MICHIGAN declined to take into account the fact that an independent power plant is a “QF” project when assigning a value to it for property tax purposes.

MICHIGAN declined to take into account the fact that an independent power plant is a “QF” project when assigning a value to it for property tax purposes.

September 01, 2006

MICHIGAN declined to take into account the fact that an independent power plant is a “QF” project when assigning a value to it for property tax purposes.

Utilities are required by federal law to buy the electricity from certain power plants called “qualifying facilities.” The city of Midland, where the power plant is located, argued that the plant was assigned too low a value for property tax purposes because the assessor failed to take into account the special regulatory status of the plant. A state appeals court disagreed in a decision in late February. The case is Midland Cogeneration Venture v. City of Midland.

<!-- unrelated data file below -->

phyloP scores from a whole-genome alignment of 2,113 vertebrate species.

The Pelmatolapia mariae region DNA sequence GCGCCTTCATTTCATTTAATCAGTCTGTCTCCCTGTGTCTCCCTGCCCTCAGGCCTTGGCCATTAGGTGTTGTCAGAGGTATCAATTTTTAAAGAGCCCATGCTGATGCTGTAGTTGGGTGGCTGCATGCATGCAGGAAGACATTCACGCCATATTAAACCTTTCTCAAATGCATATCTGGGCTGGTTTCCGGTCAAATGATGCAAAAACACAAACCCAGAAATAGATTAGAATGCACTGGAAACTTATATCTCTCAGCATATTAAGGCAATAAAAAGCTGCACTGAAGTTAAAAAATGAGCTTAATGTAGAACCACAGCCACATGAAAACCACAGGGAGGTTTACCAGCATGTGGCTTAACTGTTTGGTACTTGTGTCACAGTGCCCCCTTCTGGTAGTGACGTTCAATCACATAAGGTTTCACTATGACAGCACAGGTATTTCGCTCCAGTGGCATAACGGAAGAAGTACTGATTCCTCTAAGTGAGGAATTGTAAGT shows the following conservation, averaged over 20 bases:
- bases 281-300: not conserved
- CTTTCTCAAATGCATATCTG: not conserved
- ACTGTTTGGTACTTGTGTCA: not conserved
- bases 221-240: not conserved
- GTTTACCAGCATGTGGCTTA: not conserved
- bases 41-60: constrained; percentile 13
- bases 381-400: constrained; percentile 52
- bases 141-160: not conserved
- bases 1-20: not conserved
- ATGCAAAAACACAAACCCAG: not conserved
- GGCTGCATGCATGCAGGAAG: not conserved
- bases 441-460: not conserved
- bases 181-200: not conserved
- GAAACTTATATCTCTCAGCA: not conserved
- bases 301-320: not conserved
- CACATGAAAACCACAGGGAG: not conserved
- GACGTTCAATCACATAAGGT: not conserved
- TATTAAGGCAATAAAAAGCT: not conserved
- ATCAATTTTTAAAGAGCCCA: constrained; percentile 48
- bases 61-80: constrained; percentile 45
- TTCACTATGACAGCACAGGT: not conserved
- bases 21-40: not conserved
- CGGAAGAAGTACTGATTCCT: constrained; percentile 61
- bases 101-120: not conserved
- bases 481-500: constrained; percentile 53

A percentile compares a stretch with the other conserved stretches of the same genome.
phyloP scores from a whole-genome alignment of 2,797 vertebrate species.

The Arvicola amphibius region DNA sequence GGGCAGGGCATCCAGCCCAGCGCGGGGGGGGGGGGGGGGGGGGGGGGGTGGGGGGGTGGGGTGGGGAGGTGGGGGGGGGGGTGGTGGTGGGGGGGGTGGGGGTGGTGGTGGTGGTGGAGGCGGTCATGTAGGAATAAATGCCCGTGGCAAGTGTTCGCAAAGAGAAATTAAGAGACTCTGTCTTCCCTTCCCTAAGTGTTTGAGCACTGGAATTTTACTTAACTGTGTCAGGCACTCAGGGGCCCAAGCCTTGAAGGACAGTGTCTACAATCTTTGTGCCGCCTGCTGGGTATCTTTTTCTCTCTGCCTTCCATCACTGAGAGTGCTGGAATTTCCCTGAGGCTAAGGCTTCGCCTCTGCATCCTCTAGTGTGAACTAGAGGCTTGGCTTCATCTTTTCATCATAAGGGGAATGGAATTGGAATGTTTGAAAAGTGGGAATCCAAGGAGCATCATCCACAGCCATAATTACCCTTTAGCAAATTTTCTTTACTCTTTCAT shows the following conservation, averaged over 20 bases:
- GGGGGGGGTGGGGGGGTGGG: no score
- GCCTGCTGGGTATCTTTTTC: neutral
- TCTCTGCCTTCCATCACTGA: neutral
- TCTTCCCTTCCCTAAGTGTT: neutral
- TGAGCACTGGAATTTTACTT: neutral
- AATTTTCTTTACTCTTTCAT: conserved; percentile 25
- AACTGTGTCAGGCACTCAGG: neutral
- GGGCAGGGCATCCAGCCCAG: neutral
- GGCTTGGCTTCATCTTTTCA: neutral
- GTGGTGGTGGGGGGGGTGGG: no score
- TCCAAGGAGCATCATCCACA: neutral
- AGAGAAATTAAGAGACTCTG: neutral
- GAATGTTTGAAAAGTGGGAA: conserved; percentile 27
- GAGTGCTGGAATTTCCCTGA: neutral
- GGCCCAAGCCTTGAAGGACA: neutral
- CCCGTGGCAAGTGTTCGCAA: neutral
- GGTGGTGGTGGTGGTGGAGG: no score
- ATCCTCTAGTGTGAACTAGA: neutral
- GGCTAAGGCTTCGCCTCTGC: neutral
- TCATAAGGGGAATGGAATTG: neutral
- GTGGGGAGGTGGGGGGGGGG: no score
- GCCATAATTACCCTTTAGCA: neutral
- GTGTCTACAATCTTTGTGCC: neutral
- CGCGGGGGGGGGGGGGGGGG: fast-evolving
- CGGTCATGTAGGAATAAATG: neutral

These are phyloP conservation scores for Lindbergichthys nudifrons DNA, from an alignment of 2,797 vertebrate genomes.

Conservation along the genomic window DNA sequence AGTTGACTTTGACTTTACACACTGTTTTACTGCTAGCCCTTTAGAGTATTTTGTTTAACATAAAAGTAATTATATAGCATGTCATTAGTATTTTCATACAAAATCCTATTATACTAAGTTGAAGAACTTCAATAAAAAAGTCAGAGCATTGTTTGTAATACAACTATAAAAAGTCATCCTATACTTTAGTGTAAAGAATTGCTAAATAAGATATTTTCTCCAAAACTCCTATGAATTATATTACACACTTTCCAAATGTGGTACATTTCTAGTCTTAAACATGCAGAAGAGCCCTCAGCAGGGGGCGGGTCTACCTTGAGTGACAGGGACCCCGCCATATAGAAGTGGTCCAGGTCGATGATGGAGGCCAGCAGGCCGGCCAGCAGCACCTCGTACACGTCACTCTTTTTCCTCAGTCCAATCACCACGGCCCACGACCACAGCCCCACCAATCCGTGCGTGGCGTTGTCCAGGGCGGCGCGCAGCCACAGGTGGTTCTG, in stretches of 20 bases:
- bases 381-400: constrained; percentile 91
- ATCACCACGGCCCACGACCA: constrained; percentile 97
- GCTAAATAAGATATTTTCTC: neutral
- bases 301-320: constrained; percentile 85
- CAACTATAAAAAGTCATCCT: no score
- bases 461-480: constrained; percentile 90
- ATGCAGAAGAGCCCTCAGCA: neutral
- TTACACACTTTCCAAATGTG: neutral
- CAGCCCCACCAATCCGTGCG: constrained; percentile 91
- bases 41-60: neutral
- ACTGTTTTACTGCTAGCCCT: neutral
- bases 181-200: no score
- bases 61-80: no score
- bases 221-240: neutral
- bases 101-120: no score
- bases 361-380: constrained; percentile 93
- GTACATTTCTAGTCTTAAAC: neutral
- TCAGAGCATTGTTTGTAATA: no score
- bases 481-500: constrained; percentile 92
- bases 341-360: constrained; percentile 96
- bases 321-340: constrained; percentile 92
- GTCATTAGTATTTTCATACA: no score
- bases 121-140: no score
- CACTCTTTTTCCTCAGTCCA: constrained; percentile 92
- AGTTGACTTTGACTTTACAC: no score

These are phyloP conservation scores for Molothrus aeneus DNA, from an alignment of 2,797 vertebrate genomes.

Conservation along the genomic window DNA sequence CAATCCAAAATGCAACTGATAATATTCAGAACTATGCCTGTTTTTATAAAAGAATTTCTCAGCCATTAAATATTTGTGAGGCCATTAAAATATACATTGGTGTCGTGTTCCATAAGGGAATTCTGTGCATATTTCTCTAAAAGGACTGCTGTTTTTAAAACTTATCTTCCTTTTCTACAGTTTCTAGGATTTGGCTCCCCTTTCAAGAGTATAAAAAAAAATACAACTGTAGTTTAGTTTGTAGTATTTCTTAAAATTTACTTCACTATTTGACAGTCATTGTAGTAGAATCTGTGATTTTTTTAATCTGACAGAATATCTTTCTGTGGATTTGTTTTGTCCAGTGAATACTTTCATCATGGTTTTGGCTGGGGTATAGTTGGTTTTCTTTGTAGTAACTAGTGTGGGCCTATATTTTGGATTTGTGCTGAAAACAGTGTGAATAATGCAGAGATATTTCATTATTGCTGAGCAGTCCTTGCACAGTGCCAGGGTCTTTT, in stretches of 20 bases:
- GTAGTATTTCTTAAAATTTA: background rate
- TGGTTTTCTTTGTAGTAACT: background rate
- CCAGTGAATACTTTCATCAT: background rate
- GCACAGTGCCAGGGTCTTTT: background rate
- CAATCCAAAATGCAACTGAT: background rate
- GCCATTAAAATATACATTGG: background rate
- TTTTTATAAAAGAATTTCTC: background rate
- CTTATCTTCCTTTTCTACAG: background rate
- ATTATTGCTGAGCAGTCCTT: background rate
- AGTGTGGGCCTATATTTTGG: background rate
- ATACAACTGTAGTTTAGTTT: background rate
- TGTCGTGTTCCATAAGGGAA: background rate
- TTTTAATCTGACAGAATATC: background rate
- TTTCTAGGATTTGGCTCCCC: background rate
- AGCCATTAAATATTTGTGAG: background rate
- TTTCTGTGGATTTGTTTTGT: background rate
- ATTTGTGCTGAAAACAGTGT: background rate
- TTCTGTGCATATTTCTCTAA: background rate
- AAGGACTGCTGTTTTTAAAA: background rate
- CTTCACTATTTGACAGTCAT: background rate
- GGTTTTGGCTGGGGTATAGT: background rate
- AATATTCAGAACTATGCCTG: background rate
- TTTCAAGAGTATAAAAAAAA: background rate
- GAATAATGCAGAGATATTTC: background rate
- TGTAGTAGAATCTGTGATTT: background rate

The property tax assessor used the replacement cost method to value the plant. In other words, he looked at what it would cost to build the same plant today, and then adjusted the amount to reflect wear and tear at the plant.

The court said this was a reasonable approach given that there was no guarantee the utility that buys the output from the plant — Consumers Energy — would agree to let any new owner of the plant keep the contract.

Keith Martin